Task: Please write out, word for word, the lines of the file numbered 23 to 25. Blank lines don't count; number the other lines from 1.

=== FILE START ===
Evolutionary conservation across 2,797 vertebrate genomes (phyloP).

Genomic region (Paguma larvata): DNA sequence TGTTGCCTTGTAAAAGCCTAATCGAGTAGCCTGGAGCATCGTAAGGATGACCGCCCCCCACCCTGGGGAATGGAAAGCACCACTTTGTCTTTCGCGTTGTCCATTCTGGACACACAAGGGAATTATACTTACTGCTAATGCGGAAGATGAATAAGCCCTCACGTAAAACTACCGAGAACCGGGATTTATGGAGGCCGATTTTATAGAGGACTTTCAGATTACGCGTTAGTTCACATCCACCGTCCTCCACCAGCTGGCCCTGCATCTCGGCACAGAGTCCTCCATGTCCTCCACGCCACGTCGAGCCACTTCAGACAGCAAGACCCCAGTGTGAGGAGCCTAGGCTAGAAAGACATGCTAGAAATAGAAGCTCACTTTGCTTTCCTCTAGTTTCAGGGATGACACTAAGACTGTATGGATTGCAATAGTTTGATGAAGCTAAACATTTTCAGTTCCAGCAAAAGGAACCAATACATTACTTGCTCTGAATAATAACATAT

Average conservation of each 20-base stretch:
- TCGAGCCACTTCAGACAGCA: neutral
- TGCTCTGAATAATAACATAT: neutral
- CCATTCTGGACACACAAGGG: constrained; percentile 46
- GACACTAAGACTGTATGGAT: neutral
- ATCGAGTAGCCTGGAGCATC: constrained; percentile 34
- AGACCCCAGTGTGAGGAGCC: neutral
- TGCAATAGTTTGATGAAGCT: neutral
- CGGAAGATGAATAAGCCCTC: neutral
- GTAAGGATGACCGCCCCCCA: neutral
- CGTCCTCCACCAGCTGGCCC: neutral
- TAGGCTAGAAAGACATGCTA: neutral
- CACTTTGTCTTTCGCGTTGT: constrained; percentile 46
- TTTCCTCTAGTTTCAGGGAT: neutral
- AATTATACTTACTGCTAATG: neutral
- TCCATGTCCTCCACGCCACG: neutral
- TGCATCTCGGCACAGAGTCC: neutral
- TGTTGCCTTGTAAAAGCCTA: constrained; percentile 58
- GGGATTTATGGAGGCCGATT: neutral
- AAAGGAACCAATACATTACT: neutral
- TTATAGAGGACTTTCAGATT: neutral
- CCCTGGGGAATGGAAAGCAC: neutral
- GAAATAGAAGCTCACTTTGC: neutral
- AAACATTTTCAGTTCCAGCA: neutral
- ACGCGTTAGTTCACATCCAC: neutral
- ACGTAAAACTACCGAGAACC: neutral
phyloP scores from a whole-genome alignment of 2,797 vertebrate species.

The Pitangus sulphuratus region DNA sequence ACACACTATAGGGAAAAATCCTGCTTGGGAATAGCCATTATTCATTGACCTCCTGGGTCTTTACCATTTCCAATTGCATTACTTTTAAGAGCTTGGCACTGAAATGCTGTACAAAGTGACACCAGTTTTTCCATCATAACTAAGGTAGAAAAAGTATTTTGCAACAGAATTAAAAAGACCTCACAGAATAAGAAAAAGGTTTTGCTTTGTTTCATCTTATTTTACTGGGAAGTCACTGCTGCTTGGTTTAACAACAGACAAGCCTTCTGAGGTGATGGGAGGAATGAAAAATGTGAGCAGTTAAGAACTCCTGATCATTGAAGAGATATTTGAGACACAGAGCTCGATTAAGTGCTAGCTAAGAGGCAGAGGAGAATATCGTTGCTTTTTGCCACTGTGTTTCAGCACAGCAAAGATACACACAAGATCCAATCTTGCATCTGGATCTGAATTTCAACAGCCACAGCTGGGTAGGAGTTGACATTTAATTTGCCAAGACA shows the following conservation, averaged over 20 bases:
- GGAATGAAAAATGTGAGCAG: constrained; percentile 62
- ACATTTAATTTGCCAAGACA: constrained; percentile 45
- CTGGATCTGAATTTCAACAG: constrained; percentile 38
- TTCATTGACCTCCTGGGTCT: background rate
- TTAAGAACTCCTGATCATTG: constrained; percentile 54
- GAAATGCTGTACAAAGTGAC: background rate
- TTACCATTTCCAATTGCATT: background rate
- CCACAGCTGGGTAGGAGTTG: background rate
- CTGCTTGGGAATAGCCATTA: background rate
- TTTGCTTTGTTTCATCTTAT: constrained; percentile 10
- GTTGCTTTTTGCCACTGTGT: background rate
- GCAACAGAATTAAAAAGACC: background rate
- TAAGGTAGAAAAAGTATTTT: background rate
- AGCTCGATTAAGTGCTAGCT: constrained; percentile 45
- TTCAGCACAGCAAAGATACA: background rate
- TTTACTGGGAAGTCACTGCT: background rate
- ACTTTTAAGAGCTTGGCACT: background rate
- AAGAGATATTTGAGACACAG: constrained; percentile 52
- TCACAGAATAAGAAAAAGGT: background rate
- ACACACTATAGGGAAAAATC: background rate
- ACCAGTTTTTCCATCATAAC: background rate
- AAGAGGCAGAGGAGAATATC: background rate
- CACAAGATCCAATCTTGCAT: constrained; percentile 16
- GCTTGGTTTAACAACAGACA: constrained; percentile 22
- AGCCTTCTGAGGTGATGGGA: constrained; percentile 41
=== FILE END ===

- TTATAGAGGACTTTCAGATT: neutral
- CCCTGGGGAATGGAAAGCAC: neutral
- GAAATAGAAGCTCACTTTGC: neutral